Water vapor doesn't produce heat either (there is latent heat from condensation, but that heat came from the evaporation in the first place). What water vapor and carbon dioxide do, as greenhouse gases, is alter the movement of radiation. Instead of all that energy (remember, it's nearly 80% of the surface energy loss) radiating outwards and keeping the Earth at a chilly 255°K, it instead runs into a veritable minefield of molecules. This is primarily why the Earth is consistently warmer at the surface, and gets progressively cooler as altitude increases until it reaches the tropopause.

As you should clearly see the math just doesn't work for the Sun alone, how did water vapor come to exist in the atmosphere in quantities sufficient to induce a greenhouse effect?



posted on Aug, 10 2017 @ 10:16 AM
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a reply to: Greven


It is insufficient when the amount of energy striking the surface is barely enough to melt ice. This is part of the reason why it takes so long for the sea ice at the poles to melt despite sunlight all day long during their respective summers (another big part is the low angle).

I'm still not sure what you're getting at. You seem to be comparing instantaneous energy rates with temperature (which is a measure of energy contained in the mass). That makes no sense mathematically/physically.


I would hope the calculations are without too much error, but they're not about convection or conduction. You and the OP both seemed to have this idea that the Sun was enough to explain water vapor in the atmosphere. This is, by way of those calculations, clearly not so.

Where, then, does this extra energy come from, if not the sun? Other energy sources, such as radioactive decay of trace elements in the planet or gravitational flexing, are negligible and inconsequential. Water vapor in the atmosphere exists (to a degree that has us in a flash flood warning at the moment), regardless of how many times someone calculates something that says differently.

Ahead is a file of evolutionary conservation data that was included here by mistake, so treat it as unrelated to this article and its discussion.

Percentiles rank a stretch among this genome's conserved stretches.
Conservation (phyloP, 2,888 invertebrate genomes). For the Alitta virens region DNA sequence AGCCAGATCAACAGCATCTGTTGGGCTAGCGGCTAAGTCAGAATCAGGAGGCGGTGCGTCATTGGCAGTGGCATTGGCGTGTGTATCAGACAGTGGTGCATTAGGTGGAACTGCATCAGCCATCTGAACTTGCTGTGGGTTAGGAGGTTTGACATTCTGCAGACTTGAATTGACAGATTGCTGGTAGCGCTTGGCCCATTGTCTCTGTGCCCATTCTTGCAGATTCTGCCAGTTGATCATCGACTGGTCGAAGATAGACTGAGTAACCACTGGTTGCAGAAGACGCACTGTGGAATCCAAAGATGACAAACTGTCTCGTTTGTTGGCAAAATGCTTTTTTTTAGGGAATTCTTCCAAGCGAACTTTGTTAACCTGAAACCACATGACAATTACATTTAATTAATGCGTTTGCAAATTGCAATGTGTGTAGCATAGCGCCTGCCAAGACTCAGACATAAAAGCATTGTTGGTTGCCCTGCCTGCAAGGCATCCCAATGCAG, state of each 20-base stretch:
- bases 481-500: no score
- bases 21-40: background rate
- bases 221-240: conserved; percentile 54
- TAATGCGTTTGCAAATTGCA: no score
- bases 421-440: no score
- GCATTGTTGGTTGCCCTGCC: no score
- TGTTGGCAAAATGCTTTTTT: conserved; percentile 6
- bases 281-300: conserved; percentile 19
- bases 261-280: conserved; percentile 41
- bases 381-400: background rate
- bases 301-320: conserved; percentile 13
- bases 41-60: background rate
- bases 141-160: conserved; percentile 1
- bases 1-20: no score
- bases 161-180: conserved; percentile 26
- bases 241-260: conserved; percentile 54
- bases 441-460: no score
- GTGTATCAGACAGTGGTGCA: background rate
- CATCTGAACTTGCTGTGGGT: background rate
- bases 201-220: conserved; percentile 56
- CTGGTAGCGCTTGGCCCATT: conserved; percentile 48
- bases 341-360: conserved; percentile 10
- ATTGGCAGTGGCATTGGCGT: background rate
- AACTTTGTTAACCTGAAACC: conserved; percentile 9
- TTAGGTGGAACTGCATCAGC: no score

When the math directly contradicts reality, the math is incorrect, either by virtue of a lack of understanding of mathematical applicablity, or by a lack of understanding of physical processes involved and modeled.

As for conduction/convection, yes, it occurs at a very slow rate due to the thermal resistance of air. Where did I dispute that air has a very high 'R' value? Trapped air is one of the best heat insulators we know of, and is the active insulating element in most insulation materials.

Thermal resistance does not prohibit conduction, however. High insulation values equate to the rate of heat transfer and only cover one part of the equation. The other part is the temperature differential. Trapped air will reduce that temperature differential quickly, allowing the thermal resistance to dominate the equation. Open air, however, convects the heat away from the source movement caused by density variations, keeping the temperature differential higher for a longer period. Thus, I included convection in the description.